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Rahul Bajaj, Citigroup Inc, Research Division - Banking Sector Analyst [21]

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Did you say 50 or 60?

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Joseph Abraham, The Commercial Bank (P.S.Q.C.) - Group CEO [22]

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50. But that's when we take the…

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Operator [23]

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(Operator Instructions) We will take our next question from Aybek Islamov of HSBC.

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Aybek Islamov, HSBC, Research Division - Analyst [24]

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It's Aybek from HSBC. So a couple of questions for me. The first one is your interest income in the second quarter, does it include any reversal of interest in suspends? And if yes, can you give us how big that reversal is, if there's any? Secondly, I was wondering, where do you stand on the next stage of funding ratio? I'm not sure if you published it. Also, liquidity coverage ratio and how does the Central Bank regulates and looks at fee levels of NSFR and LCR at the moment? That's my second question, I think. The third question, what do you think the impact of lower interest rates will be on loan growth in Qatar? And also in the case of CDQ, what would you expect to see?

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Rehan Khan, The Commercial Bank (P.S.Q.C.) - EGM & CFO [25]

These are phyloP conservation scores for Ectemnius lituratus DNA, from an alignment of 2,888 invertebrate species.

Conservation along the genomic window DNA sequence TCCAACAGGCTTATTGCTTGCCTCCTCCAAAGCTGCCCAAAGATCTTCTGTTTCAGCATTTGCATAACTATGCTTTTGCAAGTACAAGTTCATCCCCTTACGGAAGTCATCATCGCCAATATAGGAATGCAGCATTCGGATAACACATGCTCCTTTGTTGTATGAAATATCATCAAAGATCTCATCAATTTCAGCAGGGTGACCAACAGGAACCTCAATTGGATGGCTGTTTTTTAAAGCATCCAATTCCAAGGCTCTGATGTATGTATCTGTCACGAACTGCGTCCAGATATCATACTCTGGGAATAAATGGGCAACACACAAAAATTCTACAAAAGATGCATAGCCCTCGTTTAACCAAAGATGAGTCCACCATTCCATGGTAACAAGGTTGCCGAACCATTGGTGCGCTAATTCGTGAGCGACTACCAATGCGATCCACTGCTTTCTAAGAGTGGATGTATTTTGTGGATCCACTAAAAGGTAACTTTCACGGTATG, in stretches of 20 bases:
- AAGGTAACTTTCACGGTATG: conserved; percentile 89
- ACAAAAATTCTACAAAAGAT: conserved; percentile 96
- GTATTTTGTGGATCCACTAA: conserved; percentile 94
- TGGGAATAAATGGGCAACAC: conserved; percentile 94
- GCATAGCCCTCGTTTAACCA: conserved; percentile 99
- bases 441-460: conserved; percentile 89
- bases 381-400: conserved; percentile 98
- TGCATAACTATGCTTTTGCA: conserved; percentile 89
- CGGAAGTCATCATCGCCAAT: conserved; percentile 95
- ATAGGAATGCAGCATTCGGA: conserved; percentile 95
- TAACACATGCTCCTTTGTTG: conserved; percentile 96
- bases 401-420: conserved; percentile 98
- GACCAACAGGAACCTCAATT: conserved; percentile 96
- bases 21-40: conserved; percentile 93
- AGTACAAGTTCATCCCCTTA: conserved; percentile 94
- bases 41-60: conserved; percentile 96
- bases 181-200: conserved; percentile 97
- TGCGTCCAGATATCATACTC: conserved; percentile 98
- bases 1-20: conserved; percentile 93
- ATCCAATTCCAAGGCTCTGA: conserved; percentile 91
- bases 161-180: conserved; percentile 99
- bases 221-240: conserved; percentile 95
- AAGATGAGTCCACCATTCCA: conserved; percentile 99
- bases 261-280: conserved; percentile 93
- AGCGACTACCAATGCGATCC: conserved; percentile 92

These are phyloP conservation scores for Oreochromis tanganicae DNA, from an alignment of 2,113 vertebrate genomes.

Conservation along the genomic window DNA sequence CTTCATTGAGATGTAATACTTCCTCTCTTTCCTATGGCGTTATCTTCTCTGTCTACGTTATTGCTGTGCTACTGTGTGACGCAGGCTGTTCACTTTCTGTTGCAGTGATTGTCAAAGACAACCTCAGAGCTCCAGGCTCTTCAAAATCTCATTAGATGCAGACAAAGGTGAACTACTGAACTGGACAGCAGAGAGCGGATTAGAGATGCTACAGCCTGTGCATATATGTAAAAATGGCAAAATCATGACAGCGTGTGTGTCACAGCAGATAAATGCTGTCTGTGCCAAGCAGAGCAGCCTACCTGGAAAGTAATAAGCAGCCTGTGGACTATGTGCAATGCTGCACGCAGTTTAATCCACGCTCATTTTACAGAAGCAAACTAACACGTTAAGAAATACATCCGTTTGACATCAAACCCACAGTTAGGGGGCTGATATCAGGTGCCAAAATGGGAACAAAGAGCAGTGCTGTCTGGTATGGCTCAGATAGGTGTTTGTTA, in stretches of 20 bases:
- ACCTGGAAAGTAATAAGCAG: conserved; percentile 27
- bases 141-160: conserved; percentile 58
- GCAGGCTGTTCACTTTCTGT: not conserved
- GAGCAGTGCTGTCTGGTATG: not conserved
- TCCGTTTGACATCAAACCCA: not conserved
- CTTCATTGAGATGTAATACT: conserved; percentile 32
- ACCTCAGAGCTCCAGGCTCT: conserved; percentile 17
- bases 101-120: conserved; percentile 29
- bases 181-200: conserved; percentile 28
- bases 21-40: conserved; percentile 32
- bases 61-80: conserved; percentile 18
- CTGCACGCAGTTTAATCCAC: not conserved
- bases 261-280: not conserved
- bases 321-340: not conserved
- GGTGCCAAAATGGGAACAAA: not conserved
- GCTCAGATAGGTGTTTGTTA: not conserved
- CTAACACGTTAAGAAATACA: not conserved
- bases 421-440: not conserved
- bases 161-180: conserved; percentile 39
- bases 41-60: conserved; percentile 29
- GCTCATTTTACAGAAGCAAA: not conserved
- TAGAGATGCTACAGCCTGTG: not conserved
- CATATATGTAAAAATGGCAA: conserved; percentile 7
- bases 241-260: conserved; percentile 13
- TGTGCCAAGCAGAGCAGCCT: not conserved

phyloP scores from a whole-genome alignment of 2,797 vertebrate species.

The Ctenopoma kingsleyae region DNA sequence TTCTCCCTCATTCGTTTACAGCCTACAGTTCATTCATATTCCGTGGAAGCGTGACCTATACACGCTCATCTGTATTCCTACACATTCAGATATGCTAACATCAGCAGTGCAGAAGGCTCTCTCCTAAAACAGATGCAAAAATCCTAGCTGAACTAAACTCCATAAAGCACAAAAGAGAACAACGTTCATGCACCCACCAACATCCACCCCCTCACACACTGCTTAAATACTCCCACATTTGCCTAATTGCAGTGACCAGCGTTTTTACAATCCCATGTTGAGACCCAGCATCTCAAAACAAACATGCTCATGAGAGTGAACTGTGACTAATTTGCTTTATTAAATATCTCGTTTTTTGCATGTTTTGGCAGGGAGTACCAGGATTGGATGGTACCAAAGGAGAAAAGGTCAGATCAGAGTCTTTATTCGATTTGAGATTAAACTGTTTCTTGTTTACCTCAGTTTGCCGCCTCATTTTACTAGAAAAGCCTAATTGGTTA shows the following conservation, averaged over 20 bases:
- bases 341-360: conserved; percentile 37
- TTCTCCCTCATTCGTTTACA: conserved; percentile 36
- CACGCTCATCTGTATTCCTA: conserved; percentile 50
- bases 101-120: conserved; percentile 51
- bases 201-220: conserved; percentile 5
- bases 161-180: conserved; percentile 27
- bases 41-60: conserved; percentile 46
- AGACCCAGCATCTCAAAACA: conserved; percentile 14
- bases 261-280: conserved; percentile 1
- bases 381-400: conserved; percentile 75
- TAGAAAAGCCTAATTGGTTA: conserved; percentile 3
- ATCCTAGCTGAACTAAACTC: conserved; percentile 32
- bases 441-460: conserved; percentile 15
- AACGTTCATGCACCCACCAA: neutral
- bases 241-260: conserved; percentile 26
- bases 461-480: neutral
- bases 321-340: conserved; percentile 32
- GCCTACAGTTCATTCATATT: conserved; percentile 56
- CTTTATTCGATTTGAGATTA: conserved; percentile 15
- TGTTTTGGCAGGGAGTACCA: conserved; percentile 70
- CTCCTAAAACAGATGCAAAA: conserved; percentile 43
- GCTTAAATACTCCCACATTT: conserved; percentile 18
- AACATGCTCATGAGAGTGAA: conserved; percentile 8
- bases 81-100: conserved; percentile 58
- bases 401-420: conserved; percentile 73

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Okay. Let's take those one question at a time. The first question was around suspended interest. No material reversal. There were some small reversal as some of the balances became good. But no material impact, I would say, in Q2 of reversal of suspended interest. As far as NSFR goes, the Central Bank long-term aim is 100%. And that's what all the banks have been asked to achieve. They have given banks time to get to that level. We, for example, work in the late 80s, early 90s. It's the kind of range that we're working on at the moment.

We do have plans for potential EMTN towards -- in the second half of this year, which would improve NSFR further. And then we'll work with the Central Bank as well as the other banks in terms of achieving the long-term goals on that front. On the third, you asked about loan growth and the impact of interest rates going forward. I don't think loan growth will be particularly impacted by a low interest rate environment. If that's what does in fact happen, I think the objectives in the country are very clear. And therefore, that loan growth requirement will be there, irrespective of the interest rate. That's my opinion.

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Joseph Abraham, The Commercial Bank (P.S.Q.C.) - Group CEO [26]